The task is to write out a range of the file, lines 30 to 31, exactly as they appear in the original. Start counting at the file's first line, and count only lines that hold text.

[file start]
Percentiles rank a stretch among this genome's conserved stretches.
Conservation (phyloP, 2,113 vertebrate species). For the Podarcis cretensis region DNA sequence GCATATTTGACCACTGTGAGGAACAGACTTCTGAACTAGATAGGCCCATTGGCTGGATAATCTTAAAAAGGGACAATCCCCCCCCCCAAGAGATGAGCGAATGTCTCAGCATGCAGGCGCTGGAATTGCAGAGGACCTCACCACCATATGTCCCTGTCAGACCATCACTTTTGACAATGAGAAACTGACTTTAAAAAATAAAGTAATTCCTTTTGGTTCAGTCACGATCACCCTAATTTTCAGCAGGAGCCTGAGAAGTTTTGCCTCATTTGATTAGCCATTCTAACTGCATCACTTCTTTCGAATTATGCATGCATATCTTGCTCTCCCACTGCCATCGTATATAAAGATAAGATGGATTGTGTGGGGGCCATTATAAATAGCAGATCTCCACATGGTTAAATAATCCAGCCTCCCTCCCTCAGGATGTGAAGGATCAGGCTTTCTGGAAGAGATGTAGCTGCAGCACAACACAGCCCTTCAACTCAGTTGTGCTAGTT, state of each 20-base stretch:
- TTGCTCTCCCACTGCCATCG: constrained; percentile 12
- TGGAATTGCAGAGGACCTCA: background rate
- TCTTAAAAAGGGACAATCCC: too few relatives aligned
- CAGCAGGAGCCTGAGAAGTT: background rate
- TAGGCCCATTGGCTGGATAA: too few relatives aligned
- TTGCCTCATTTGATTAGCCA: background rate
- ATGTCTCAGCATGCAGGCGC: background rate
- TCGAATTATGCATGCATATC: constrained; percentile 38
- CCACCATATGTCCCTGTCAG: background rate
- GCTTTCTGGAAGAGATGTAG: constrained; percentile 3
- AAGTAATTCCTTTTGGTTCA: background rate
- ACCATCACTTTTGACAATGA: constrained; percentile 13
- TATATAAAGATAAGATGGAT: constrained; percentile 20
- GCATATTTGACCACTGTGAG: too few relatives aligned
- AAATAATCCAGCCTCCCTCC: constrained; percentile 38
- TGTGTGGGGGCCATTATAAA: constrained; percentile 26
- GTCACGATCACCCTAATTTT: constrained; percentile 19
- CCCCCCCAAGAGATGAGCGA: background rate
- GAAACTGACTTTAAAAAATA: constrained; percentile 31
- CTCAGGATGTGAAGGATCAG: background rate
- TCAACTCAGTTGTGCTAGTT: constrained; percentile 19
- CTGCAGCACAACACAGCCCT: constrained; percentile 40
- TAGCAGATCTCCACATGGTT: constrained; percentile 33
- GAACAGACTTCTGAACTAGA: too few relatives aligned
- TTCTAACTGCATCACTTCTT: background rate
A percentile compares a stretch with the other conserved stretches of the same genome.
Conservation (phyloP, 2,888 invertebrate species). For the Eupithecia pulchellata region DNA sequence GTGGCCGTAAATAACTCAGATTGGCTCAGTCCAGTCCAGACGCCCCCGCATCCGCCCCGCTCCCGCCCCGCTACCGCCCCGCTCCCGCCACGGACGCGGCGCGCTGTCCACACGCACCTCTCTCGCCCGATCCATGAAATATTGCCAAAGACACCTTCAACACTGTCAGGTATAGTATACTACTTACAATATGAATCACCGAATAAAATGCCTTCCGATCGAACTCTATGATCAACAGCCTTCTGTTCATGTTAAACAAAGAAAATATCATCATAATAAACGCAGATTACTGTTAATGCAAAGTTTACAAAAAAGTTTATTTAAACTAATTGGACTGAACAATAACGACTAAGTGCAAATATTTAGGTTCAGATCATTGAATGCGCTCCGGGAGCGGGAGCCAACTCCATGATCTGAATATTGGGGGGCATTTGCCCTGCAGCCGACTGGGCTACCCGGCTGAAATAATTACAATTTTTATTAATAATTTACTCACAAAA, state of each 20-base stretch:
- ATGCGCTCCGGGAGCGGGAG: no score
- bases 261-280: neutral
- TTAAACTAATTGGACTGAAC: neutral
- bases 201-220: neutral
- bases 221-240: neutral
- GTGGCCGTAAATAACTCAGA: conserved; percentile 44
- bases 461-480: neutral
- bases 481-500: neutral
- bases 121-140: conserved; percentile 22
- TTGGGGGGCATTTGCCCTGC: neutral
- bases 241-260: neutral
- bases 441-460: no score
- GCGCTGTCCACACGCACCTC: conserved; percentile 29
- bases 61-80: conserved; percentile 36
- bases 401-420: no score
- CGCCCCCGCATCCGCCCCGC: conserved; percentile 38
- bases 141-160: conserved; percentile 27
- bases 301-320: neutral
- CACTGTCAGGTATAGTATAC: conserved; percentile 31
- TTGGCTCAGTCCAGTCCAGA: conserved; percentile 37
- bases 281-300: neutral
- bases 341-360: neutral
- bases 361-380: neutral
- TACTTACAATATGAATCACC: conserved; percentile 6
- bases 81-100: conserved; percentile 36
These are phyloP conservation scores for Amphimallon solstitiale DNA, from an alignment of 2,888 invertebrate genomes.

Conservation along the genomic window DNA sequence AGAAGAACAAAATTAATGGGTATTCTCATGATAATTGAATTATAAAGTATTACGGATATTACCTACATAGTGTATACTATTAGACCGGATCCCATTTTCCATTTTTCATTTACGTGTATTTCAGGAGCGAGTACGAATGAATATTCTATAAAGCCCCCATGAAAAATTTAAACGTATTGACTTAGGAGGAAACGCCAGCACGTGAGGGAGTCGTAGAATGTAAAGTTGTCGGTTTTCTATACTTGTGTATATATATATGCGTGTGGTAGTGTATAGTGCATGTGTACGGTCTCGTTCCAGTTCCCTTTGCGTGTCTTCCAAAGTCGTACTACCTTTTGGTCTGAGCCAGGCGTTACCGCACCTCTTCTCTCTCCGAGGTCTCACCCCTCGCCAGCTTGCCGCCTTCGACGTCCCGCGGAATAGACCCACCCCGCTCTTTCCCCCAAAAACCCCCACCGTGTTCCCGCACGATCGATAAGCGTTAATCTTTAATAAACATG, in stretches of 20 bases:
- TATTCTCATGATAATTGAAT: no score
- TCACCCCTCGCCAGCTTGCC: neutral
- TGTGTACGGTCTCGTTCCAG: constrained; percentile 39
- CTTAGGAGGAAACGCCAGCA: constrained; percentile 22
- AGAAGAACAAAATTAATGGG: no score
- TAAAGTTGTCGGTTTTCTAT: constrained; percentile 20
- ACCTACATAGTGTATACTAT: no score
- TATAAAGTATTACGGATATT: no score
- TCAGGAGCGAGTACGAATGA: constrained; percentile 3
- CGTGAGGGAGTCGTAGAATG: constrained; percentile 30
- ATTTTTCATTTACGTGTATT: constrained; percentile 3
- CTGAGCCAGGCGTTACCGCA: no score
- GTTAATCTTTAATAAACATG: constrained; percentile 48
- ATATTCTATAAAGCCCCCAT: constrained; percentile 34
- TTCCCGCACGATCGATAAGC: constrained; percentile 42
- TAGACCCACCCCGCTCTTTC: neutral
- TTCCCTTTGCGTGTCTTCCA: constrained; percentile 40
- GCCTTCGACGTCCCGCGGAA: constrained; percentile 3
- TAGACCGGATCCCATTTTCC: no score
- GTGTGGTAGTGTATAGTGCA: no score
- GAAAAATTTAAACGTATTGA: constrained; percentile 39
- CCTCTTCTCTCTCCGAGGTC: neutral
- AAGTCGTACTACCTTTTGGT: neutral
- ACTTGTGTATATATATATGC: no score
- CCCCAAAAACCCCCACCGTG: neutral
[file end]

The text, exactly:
- ATGCGCTCCGGGAGCGGGAG: no score
- bases 261-280: neutral